You could try to put everything you're doing with read-string / read /
open-input-file inside syntax. For example:

~/tmp> cat ./compile-time-io.scm
(define file-contents
         (lambda (x r t)
           (import chicken.io chicken.port)

(write file-contents)

~/tmp> csc compile-time-io.scm && ./compile-time-io
( "Processor\t: AArch64 Processor rev 14 (aarch64)"
  "processor\t: 0"
  "BogoMIPS\t: 38.40" ... )

~/tmp> grep BogoMIPS ./compile-time-io
grep: ./compile-time-io: binary file matches


On Tue, Dec 26, 2023, 21:07 Al <frm...@mailgw.com> wrote:

> Hi, suppose I need to reference data from "file.txt" in my Scheme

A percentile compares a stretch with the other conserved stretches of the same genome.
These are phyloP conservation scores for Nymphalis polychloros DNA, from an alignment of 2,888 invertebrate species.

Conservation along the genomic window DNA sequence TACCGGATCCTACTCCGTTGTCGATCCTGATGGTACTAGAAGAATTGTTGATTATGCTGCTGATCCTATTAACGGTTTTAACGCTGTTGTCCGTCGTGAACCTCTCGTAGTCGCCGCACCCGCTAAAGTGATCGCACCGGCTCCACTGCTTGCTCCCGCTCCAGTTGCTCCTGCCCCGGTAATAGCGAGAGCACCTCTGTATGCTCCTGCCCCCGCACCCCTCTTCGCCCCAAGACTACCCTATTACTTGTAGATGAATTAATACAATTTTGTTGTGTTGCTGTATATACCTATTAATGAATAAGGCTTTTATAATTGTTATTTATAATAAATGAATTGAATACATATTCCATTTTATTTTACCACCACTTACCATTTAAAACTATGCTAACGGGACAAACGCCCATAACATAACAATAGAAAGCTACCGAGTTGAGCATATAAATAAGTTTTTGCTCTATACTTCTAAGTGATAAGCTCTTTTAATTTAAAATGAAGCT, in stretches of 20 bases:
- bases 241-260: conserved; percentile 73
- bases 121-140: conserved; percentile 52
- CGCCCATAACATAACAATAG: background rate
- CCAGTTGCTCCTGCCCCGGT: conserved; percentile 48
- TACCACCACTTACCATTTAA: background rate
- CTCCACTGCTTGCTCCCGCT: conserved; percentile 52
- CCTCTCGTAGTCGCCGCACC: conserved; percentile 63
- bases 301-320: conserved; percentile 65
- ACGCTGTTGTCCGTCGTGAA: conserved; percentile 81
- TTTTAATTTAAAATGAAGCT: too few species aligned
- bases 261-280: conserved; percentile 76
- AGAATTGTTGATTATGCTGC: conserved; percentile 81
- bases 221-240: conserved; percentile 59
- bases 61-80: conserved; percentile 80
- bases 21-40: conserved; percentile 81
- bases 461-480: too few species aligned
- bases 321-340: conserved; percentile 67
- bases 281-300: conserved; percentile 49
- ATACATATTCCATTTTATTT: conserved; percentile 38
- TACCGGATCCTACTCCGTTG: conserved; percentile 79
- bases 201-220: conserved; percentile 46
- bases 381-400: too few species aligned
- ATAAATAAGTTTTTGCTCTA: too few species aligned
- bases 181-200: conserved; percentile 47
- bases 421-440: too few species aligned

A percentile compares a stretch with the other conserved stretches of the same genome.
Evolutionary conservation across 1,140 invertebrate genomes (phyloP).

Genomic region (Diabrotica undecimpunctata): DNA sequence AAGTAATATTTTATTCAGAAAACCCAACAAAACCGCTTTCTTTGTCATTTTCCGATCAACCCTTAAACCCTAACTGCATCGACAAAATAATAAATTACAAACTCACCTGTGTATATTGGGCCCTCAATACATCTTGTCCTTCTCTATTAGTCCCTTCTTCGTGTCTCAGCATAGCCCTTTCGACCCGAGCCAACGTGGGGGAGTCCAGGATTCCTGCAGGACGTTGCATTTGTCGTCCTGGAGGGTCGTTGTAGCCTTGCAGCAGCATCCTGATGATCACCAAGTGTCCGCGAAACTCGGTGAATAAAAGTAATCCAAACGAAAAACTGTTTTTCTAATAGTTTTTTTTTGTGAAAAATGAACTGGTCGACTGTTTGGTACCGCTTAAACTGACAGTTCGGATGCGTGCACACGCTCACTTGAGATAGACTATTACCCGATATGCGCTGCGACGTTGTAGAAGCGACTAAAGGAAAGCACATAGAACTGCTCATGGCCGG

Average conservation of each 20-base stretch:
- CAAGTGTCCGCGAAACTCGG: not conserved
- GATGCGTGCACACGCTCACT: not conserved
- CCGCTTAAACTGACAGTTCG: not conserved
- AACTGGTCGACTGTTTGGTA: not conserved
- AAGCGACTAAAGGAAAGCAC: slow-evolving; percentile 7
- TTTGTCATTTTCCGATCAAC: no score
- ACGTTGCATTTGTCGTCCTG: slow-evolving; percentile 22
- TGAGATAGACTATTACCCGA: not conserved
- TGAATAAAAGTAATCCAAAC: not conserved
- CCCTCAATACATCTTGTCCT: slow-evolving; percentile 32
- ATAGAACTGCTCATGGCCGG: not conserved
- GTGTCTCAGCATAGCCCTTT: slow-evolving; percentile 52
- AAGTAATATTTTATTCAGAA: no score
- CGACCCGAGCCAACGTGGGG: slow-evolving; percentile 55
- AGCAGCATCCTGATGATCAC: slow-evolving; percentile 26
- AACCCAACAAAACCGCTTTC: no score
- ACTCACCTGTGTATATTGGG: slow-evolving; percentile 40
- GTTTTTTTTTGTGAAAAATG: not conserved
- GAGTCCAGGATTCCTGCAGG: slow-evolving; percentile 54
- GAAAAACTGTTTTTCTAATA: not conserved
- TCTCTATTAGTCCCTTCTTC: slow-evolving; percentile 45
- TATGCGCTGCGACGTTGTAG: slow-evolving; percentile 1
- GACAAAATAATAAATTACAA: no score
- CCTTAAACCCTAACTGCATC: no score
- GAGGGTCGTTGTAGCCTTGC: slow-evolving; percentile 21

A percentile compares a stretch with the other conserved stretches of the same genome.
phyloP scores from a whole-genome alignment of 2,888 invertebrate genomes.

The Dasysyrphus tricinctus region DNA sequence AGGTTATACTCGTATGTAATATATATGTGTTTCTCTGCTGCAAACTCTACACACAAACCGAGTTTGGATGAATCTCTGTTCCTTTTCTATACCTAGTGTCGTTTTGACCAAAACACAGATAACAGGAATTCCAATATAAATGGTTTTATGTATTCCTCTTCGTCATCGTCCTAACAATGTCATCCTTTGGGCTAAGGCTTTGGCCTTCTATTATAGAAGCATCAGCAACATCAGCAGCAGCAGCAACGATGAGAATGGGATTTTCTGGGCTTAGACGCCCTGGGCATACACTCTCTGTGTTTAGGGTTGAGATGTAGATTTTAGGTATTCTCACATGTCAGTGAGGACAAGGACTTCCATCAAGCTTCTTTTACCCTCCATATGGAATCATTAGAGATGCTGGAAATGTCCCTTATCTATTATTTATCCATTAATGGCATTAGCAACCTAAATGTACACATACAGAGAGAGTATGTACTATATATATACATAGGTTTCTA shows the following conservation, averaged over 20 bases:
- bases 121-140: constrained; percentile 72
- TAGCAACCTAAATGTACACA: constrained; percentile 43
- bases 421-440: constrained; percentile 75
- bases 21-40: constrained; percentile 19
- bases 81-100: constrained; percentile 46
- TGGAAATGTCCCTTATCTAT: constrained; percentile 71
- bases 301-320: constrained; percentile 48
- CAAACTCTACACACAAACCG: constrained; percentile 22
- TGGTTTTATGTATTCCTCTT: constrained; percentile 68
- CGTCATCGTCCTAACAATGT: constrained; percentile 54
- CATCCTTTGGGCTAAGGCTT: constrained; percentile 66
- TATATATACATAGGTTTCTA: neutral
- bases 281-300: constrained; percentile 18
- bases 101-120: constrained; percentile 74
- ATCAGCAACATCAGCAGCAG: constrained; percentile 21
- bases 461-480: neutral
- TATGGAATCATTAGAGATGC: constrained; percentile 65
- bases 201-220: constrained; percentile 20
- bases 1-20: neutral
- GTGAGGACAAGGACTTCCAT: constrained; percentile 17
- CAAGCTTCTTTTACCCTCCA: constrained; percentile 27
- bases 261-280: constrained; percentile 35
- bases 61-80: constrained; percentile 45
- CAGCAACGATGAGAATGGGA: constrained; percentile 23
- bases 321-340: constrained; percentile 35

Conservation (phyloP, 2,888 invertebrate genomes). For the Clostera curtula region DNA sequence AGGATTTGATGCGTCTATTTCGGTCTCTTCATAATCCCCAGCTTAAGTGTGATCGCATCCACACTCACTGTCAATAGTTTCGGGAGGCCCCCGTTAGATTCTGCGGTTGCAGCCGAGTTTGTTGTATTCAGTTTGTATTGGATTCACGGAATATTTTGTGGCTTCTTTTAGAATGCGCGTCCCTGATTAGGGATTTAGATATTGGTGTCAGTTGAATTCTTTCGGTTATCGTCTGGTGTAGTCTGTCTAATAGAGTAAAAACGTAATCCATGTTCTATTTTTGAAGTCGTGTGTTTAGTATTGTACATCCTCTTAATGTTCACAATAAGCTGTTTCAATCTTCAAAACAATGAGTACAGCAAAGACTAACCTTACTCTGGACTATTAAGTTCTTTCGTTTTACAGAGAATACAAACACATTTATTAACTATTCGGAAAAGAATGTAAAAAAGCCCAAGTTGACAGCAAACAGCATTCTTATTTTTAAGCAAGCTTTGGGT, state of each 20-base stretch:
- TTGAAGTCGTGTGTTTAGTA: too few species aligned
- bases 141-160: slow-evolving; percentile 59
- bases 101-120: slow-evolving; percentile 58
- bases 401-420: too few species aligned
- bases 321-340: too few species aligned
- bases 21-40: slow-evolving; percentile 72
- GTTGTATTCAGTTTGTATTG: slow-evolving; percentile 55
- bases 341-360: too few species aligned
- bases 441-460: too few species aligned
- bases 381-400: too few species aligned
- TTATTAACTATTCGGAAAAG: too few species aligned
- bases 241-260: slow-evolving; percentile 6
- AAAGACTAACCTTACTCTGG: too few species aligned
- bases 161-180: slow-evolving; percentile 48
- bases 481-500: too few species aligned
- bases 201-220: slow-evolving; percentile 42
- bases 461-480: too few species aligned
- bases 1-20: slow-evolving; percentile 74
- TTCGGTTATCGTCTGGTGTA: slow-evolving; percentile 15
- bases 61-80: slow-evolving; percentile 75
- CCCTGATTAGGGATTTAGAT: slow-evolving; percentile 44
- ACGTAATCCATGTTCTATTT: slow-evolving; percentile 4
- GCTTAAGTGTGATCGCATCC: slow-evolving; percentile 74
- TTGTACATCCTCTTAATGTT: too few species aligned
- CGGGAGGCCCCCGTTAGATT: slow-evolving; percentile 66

> program. I could use read-char / read / open-input-file etc (or other
> (chicken io) procedures) to read the the contents of the file into a
> variable.
> However, such deserialization happens at run-time. If I compile my
> program into an executable, it will try to open "file.txt" at run-time.
> How can I arrange for "file.txt" to be read at compile-time, and inlined
> into the executable, so that the executable doesn't require access to
> the original file?
> The only way I can think of is to convert "file.txt" to a scheme string
> definition in a separate file:
> ; file.scm
> (define file-contents " ... ")
> and include it via (include "file.scm"). Then the definition would occur
> at compile-time.
> But of course this requires encoding (possibly binary) files as scheme
> strings, and probably an extra Makefile step to convert file.txt into
> file.scm. This is not attractive -- are there other options?

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